Germany are one of the big favourites and I think they are the only European team other than Spain who can win the World Cup next summer.
German club football is on a high and producing top-class talent. The national team's attacking midfield options are incredible.
But conditions are different in South America: the grass is longer and thicker, and the heat and humidity can be an issue.
Like all of the European teams, Germany will need to adapt quickly to excel.
How do they play?
Style & formation: Blessed with far more flair than many Germany sides of the past, their fluid 4-2-3-1 is underpinned by Bastian Schweinsteiger and the currently injured Sami Khedira anchoring the side from the base of midfield.
Ahead of them lies creative fulcrum Mesut Ozil, who is usually flanked by the dangerous Marco Reus and Thomas Muller.
Strengths: They have cover in virtually every position and an extraordinary variety of forward-thinking midfielders. Try picking three from Ozil, Reus, Muller, Andre Schurrle, Julian Draxler, Mario Goetze, Toni Kroos, Sidney Sam and Lukas Podolski.
Weaknesses: German teams traditionally have a reliable defence but the current one has creaked of late and they conceded seven goals in two qualifiers against Sweden. Per Mertesacker is approaching 100 caps but he has a perceived lack of pace and can be vulnerable to balls over the top.
The evergreen Miroslav Klose is just one goal shy of Ronaldo's all-time World Cup finals tally of 15, but he will be 36 by the time the tournament starts and a reliable replacement has yet to be found.
Key playerBastian Schweinsteiger's glittering CV has one glaring omission - international silverware - and it's something the 29-year-old is desperate to rectify. The winger-turned-central midfielder has been described as the "brain" of the national team by coach Joachim Low, and he is no less influential at Bayern Munich.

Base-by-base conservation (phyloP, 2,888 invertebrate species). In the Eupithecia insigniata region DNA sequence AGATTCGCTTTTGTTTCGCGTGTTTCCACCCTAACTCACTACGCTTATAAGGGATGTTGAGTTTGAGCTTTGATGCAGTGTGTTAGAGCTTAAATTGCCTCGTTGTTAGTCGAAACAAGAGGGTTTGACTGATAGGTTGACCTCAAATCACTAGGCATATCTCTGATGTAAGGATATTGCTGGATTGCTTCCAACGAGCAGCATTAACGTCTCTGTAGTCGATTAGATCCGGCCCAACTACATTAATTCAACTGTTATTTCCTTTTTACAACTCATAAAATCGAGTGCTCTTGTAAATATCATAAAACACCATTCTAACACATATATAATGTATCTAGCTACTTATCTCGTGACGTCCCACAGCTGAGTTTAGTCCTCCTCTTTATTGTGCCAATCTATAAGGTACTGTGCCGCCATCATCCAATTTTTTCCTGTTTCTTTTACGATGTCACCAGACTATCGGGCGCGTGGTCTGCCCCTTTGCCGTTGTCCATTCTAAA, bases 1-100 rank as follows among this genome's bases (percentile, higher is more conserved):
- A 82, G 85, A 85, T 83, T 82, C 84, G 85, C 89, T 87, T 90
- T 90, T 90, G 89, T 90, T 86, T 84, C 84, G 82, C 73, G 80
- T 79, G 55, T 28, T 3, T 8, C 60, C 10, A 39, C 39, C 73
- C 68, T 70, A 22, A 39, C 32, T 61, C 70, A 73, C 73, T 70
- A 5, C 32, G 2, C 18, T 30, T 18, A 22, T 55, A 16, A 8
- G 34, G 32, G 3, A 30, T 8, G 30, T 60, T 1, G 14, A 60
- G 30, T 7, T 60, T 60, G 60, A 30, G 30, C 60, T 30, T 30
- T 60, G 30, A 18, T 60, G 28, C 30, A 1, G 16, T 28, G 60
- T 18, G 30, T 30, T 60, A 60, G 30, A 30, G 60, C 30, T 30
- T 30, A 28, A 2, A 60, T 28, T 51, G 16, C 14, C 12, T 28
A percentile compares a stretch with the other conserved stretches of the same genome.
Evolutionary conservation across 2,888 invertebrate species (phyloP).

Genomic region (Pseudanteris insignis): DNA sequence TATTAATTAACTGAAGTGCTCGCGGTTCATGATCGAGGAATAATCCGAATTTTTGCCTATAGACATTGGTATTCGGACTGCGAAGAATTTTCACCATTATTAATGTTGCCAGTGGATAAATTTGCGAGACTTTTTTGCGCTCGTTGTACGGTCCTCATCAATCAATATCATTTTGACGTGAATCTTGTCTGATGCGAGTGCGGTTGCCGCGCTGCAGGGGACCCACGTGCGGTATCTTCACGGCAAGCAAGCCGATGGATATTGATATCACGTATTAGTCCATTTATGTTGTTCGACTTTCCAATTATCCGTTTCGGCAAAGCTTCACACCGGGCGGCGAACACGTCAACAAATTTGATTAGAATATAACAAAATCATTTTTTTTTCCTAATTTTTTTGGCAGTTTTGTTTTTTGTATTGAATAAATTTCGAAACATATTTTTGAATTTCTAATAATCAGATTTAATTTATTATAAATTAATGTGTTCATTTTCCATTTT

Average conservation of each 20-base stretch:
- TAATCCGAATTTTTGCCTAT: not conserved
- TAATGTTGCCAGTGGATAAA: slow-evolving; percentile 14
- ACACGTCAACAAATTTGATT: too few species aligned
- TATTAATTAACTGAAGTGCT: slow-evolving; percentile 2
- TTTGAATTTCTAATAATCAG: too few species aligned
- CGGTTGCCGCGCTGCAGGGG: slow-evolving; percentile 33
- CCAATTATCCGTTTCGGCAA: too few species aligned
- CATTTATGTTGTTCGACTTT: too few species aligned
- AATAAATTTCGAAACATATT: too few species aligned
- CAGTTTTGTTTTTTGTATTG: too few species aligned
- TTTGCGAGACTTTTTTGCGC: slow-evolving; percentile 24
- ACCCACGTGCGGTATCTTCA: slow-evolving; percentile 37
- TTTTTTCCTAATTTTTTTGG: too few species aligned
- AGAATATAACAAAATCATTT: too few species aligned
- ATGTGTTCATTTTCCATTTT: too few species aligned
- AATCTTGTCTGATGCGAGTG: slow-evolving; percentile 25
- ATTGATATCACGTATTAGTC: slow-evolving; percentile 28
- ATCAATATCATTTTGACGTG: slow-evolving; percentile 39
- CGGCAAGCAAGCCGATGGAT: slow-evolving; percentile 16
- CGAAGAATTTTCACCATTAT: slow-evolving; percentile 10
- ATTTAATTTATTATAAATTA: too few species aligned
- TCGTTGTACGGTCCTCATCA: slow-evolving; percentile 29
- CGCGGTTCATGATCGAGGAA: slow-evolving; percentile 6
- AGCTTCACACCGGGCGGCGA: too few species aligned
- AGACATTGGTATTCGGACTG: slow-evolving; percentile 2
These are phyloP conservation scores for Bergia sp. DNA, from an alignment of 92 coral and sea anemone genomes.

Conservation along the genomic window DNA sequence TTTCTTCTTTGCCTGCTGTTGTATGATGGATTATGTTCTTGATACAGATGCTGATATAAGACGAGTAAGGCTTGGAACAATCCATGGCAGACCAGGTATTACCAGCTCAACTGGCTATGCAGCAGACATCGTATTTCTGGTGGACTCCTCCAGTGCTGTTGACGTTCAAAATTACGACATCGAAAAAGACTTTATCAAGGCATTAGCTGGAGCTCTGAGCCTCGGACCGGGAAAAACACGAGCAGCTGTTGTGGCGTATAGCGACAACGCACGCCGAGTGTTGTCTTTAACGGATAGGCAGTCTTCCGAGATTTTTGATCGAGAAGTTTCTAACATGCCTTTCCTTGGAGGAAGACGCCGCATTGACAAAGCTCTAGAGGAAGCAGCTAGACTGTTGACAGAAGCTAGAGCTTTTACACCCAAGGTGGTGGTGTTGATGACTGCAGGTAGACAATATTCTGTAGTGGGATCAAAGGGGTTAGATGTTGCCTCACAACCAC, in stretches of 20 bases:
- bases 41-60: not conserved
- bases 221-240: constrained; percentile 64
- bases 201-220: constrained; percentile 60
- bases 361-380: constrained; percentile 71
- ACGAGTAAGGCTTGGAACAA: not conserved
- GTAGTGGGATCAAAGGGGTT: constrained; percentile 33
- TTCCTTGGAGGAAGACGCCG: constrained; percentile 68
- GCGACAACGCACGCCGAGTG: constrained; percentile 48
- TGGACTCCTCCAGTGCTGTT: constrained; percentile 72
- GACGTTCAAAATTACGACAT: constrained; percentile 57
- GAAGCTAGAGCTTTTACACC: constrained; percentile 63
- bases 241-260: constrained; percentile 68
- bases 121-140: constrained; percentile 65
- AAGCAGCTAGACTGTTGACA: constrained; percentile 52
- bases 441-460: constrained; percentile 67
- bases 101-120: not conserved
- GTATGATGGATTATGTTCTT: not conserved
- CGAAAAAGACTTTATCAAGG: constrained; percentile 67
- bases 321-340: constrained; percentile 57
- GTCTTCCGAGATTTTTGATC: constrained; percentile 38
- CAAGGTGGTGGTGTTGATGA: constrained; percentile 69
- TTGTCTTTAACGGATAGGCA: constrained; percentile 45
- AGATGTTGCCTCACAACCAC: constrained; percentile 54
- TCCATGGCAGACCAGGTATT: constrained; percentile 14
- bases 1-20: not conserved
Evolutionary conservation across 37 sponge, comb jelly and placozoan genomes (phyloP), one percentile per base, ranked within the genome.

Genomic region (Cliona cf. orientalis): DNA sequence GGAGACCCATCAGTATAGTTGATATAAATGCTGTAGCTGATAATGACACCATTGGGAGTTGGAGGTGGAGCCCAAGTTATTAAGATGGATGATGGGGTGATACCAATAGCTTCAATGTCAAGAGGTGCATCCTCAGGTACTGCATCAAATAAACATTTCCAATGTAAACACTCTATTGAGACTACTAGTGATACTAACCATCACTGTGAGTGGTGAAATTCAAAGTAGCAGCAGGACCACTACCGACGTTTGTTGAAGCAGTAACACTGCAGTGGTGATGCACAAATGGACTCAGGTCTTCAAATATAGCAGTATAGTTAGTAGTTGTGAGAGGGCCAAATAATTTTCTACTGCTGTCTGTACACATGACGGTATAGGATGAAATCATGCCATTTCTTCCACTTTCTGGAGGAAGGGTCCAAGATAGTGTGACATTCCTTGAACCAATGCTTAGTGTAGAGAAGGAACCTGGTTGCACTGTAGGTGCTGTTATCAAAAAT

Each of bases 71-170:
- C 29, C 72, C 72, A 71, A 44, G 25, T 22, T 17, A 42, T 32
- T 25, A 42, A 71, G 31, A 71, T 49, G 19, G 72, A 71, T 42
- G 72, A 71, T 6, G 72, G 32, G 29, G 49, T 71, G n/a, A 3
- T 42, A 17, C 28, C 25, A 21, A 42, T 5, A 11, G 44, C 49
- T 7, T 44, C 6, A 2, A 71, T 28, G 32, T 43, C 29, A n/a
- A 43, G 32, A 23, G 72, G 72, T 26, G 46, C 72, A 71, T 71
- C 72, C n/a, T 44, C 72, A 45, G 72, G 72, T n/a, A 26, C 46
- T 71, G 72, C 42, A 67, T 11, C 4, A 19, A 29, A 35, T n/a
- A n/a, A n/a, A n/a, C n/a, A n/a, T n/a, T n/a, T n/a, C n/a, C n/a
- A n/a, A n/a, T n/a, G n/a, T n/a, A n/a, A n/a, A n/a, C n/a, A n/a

One to watchEarmarked for greatness, Julian Draxler became Schalke's youngest-ever player when he made his debut aged 17 back in 2011. Just over a year later, the gifted playmaker was called up to the preliminary senior squad for Euro 2012. Ten Bundesliga goals last season shows why Arsenal are reportedly interested.
The bossAt the helm since 2006, Joachim Low signed a new contract until 2016 earlier this year but the pressure is on to win a trophy after some agonising near misses. His win percentage of 68% is the highest of any Germany manager.
How they qualified
Germany topped Group C with an unbeaten record, sealing automatic qualification for the 2014 FIFA World Cup™ with nine victories from ten fixtures. Furthermore, coach Joachim Low’s charges hit 36 goals along the way, the most of any side in European zone qualifying. The three-time world champions’ eye-catching attacking displays have thrilled their fans and demonstrated why they are among the favourites to take the title in Brazil.
However, there is still plenty of room for improvement. The 4-4 draw with Sweden in Berlin is a painful memory, especially after Germany had led 4-0 lead. “We still have work to do before the World Cup,” commented Low. “I see two main areas to focus on: we need to stabilise both our defence and our play in the final third.”
FIFA World Cup finals history
Germany lie third in the all-time world football ranking with three FIFA World Cup triumphs, behind only Brazil on five and Italy on four. The 1954 team won the tournament in Switzerland as rank outsiders, in what became known as the Miracle of Berne. Franz Beckenbauer lifted the trophy on home soil in 1974, and Lothar Matthaus followed suit at Italy 1990.
The Germans have also finished runners-up four times, in 1966, 1982, 1986 and 2002, and came third on four occasions, in 1934 and 1970, and at the last two finals in 2006 and 2010. No other team has played more matches (99) or scored more goals (222) at the FIFA World Cup finals.
The key players
Keeper Manuel Neuer is the undisputed No1, while many experts believe he is the real deal, equipped not only to follow in the footsteps of Oliver Kahn and Jens Lehmann, but also to develop into one of the best in the world. Full-back Philipp Lahm and schemer Bastian Schweinsteiger earned their international spurs long ago: each has reached 100 caps but is still at their peak.
The next generation appears immensely promising too. Former Real Madrid starlet Mesut Ozil, who now laces his boots at Arsenal was just 21 when he thrilled the crowds at the 2010 FIFA World Cup and is a gifted creative player with passing ability to match the best in the world. Up front, Thomas Muller won the adidas Golden Boot and was named Best Young Player at the 2010 finals, while youngsters Marco Reus, Andre Schurrle, Toni Kroos and Mario Gotze keep getting better and better .
Coach: Joachim Low
Best performances in a FIFA competition:
FIFA World Cup Switzerland 1954, Germany 1974, Italy 1990 (Winners), FIFA U-20 World Cup Australia 1981 (Winners)
Former stars: Franz Beckenbauer, Gerd Müller, Lothar Matthaus